All the Bad Things Witnesses Have Said About Michael Cohen – Trump’s Former Fixer Set to Testify Today | VIDEO

Jeremy Herb, Kara Scannell and Lauren del Valle, CNN

*(CNN) — Nobody has anything nice to say about Michael Cohen. The former fixer and lawyer for Donald Trump is expected to take the stand Monday (05-13-24) as the key witness in the Manhattan district attorney’s case against the former president, prepared to give testimony connecting to Trump the $130,000 hush money payment Cohen made to adult film actress Stormy Daniels before the 2016 election.

Through three weeks of testimony, jurors have already heard plenty about Cohen through numerous witnesses, who have painted an unflattering portrait of an aggressive, impulsive, and unlikeable attorney.

David Pecker, former head of National Enquirer parent company American Media Inc., said Cohen was “prone to exaggeration.” Former Trump aide Hope Hicks said Cohen liked to call himself a “fixer” – a role she said was possible only because “he first broke it.” And Daniels’ former attorney Keith Davidson said he only worked with Cohen because he was a “jerk” whom Daniels’ then-manager Gina Rodriguez – along with everyone else – didn’t want to deal with.

“Gina called me up to tell me that: ‘Some jerk called me and was very, very aggressive and threatened to sue me. And I, um, would like you, Keith, to call this jerk back,’” Davidson testified in the third week of the trial.

Michael Cohen (Spencer Platt-Getty Images-File via CNN Newsource)
Michael Cohen (Spencer Platt-Getty Images-File via CNN Newsource)

“I hate to ask it this way, but who was that jerk?” asked Assistant District Attorney Joshua Steinglass.

“It was Michael Cohen,” Davidson responded.

Now Cohen is the witness whom prosecutors are relying on to deliver testimony that can help them prove Trump falsified business records when he allegedly reimbursed Cohen for the $130,000 to Daniels to keep her from going public about a past encounter ahead of the 2016 election. Trump has pleaded not guilty and denied the affair.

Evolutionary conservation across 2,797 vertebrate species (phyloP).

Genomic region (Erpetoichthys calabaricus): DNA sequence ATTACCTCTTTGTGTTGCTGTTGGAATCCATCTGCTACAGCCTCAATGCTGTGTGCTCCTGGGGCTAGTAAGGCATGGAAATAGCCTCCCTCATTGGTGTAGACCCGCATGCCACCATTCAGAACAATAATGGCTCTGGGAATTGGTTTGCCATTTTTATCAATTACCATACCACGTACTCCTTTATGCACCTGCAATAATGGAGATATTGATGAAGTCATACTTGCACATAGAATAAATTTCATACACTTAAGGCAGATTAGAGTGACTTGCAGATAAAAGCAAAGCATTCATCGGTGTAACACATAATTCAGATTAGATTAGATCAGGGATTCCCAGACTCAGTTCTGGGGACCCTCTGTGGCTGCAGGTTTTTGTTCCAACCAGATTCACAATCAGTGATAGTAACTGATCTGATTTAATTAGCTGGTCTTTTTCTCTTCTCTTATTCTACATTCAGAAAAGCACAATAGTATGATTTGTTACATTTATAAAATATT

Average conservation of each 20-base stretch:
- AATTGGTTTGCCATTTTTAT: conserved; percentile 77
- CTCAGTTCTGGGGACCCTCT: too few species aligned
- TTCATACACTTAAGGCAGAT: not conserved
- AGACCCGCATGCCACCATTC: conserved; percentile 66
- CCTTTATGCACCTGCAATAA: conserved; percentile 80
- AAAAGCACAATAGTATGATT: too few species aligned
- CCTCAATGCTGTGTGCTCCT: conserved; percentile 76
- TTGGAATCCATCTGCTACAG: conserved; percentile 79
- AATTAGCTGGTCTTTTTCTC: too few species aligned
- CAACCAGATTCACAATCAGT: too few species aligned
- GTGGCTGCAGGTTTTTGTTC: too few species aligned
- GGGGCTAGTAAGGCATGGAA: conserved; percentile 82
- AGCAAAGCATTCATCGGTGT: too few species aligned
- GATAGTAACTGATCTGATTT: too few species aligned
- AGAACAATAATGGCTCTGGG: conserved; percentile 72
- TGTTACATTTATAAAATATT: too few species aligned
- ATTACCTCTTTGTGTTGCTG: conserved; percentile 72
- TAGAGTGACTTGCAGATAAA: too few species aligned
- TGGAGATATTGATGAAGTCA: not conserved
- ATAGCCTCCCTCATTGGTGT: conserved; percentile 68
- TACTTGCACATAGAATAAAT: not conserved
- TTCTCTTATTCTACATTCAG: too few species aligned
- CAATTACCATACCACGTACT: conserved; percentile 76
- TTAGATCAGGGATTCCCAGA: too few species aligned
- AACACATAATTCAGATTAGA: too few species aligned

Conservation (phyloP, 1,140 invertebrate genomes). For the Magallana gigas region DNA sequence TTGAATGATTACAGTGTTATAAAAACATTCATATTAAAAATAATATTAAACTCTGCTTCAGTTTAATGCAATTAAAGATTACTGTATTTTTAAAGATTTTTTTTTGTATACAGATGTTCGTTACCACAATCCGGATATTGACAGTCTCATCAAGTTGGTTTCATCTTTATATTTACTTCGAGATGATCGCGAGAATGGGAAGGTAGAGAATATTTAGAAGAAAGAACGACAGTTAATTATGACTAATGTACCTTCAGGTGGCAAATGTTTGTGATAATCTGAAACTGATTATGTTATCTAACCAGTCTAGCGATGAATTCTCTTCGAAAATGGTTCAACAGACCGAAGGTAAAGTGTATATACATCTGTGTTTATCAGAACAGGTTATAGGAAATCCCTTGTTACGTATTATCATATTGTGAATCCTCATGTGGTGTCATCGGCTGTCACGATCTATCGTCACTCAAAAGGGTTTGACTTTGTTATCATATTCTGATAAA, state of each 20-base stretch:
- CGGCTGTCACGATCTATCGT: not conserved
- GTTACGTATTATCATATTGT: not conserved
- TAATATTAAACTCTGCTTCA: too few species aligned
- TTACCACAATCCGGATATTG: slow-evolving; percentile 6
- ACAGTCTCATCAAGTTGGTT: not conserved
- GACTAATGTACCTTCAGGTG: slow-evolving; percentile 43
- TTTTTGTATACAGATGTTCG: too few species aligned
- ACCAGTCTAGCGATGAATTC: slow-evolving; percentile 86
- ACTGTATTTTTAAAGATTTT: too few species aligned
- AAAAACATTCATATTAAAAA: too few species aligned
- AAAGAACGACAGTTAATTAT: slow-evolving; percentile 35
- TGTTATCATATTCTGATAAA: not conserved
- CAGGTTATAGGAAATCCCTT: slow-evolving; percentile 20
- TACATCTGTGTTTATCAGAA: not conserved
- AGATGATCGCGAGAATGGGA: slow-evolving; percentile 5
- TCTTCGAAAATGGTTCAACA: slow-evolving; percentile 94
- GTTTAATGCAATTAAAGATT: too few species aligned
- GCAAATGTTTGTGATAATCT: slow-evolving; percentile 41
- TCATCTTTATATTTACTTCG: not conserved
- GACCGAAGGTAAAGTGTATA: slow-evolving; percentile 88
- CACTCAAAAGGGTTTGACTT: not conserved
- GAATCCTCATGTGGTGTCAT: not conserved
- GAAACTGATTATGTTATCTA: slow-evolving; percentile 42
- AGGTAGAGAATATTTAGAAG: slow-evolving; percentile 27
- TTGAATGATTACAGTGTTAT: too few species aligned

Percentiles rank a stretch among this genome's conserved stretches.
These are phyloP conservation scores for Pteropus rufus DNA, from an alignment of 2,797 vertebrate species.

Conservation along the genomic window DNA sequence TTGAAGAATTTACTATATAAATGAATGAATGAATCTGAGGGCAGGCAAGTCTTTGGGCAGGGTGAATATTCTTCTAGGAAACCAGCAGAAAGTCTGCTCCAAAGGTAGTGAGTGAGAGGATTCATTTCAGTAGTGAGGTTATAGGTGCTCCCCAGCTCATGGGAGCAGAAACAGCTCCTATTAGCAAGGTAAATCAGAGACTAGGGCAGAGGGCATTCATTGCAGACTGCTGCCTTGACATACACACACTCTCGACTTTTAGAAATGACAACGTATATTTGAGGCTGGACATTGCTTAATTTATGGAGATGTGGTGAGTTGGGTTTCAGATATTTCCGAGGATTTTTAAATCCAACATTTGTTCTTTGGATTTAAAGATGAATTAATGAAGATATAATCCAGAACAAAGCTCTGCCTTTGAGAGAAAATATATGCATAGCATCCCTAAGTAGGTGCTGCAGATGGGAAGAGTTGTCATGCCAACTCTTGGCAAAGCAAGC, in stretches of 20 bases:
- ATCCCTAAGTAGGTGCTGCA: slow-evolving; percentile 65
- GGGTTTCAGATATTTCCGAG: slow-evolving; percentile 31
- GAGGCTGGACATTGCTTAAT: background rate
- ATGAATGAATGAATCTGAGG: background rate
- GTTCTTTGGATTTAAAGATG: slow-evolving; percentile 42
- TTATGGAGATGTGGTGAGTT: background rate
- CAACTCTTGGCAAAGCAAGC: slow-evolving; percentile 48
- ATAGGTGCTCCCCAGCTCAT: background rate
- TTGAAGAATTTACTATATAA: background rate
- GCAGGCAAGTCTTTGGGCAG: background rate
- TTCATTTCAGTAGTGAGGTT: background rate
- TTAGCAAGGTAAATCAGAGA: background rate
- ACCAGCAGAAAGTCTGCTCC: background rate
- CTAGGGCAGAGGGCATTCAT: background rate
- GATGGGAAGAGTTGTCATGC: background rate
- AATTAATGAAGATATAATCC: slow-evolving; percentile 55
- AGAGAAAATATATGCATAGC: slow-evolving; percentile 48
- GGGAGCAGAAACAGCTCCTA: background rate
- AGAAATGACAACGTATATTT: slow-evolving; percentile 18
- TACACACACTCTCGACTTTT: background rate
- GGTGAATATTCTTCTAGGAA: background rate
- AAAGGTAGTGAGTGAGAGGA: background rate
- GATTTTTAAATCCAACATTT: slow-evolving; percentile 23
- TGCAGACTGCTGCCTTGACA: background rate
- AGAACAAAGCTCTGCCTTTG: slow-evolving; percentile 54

Cohen is the only witness who will testify about Trump’s alleged involvement in both the decision to pay Daniels and the plan to reimburse Cohen for advancing the money. Cohen will likely serve as the narrator for the prosecution and take the jury from the initial meeting in which Pecker, Cohen, and Trump allegedly agreed to buy negative stories that could hurt Trump’s presidential run to the payment made to Daniels just days before Election Day to an Oval Office meeting in February 2017, just weeks after Trump was sworn in.

Prosecutors allege that during the February meeting, Trump and Cohen agreed on how Cohen would be paid back. That arrangement, prosecutors say, included a false story that Cohen was working under a retainer agreement. The paperwork, from the invoices and general ledger entries to the checks signed by Trump, make up the 34 criminal charges in the case.

Witnesses who come with ‘baggage’

Prosecutors have waited to call Cohen until the end of their case, after introducing phone records, emails, text messages and bank records that they hope bolster his credibility with the jury. They have not tried to hide from the jury that he and other witnesses have plenty of problems.

“We are going to be very up-front about the fact that several of the witnesses in this case have what you made might consider to be some baggage,” Steinglass told a panel of prospective jurors during jury selection.

The testimony will pit Trump against Cohen, who once said he would take a bullet for the former president. They last saw each other when Cohen testified in Trump’s New York civil fraud trial last fall. Cohen’s testimony was brief, but the showdown was tense.

This week the stakes are higher, with a potential criminal conviction and possible jail sentence on the line for Trump, the presumptive Republican presidential nominee.

It brings to a close a long journey for Cohen, who is still aggrieved that he served three years in prison and home confinement after pleading guilty to federal campaign finance charges related to the payoff, among other crimes.

Cohen met with prosecutors more than a dozen times and testified before the grand jury in the hush money trial. He has immunity on state charges for his role in the alleged conspiracy.

He will also face blistering cross-examination by Trump attorney Todd Blanche. The former president’s lawyers are expected to hammer at Cohen’s credibility, including digging into his past, and suggest to the jury that Trump had no idea what deal Cohen struck or how it was recorded on the books of his company.

“Even before he takes the stand, Cohen has been attacked and undermined by the prosecution’s own witnesses. On one hand, he could be damaged goods before he takes the stand. But he also might benefit from low expectations if the jury finds him to be better than advertised,” said Elie Honig, a CNN senior legal analyst and former state and federal prosecutor.